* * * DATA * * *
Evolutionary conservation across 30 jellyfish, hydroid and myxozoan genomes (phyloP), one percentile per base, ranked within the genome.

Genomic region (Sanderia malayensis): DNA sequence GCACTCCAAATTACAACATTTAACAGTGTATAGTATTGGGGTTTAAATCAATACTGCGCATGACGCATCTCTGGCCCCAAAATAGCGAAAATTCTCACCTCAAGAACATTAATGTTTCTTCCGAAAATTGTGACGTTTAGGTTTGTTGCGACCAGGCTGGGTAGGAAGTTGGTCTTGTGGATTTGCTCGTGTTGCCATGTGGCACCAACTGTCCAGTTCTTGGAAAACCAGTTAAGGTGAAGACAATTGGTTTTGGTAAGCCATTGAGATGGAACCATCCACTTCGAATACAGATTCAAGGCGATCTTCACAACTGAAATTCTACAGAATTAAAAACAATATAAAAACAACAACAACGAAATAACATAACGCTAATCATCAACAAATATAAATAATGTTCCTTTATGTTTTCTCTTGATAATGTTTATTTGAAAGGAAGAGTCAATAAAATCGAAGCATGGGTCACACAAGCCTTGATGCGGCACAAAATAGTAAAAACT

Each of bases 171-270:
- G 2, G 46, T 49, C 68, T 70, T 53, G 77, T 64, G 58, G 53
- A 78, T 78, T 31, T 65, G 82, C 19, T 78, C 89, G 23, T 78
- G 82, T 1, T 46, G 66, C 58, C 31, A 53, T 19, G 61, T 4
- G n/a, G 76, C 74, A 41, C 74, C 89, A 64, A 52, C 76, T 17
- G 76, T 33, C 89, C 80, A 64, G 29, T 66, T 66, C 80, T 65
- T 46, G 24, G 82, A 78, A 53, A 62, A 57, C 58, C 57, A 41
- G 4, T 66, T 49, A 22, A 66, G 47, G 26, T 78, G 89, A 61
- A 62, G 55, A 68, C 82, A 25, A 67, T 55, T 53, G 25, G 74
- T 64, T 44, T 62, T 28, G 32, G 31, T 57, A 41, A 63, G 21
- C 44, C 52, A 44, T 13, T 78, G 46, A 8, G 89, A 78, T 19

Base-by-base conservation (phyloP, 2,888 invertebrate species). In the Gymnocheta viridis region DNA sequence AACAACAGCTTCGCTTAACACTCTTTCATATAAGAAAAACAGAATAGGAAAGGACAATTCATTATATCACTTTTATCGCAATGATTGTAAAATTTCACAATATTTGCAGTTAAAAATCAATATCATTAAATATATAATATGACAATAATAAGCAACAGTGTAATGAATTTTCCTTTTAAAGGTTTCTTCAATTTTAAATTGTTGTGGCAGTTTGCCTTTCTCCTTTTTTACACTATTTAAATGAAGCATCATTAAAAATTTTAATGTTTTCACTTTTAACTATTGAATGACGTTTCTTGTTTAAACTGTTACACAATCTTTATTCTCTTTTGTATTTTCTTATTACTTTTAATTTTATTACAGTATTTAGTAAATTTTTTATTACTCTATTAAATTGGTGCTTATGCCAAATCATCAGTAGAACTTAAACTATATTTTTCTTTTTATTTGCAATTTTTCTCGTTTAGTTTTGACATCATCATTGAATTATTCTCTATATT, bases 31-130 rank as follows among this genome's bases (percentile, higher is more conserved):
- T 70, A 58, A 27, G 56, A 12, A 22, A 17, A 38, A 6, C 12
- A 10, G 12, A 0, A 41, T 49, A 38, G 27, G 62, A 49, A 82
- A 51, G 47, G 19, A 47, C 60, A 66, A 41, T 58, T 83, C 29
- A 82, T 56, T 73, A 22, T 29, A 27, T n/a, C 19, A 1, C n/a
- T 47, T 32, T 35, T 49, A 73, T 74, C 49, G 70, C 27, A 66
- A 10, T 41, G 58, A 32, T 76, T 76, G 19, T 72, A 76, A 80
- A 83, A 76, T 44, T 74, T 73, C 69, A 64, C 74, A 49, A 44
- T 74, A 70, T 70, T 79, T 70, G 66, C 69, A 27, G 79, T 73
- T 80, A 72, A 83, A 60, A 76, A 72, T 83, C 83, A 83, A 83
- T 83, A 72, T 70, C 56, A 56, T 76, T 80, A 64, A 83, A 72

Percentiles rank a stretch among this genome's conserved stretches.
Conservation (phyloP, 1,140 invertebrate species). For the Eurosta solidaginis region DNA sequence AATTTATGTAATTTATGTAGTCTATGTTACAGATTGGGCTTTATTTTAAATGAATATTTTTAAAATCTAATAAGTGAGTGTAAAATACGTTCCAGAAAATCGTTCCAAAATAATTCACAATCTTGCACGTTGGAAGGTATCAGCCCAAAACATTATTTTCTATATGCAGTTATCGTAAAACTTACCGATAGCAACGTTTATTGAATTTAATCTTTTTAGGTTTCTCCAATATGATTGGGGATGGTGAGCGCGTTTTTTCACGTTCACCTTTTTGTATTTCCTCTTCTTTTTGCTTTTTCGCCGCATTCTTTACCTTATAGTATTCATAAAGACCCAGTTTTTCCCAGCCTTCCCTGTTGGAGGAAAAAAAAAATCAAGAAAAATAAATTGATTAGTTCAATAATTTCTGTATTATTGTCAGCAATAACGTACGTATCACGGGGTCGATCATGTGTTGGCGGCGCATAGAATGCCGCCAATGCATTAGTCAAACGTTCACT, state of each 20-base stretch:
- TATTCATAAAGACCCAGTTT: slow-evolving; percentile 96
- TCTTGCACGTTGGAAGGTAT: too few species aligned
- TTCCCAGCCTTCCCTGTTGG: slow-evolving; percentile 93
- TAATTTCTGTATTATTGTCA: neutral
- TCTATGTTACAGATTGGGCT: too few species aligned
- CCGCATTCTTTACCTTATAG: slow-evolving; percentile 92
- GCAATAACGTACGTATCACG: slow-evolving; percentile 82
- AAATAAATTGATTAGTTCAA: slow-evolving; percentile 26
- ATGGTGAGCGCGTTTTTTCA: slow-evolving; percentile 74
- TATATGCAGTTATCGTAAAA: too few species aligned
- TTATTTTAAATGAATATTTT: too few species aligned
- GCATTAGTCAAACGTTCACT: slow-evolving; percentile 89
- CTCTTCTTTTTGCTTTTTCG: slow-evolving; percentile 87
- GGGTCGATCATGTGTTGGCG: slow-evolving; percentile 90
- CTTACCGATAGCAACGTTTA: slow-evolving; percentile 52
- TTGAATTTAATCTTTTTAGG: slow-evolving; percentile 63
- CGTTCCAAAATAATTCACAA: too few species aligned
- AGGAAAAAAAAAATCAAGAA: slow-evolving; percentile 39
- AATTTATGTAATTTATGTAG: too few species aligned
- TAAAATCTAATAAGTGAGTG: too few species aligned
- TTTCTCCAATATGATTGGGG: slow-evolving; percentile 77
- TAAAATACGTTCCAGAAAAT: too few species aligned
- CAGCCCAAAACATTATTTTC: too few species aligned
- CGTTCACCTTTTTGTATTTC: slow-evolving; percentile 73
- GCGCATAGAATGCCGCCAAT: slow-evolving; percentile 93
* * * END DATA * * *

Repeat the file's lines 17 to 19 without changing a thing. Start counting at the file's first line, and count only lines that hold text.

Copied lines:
- A 51, G 47, G 19, A 47, C 60, A 66, A 41, T 58, T 83, C 29
- A 82, T 56, T 73, A 22, T 29, A 27, T n/a, C 19, A 1, C n/a
- T 47, T 32, T 35, T 49, A 73, T 74, C 49, G 70, C 27, A 66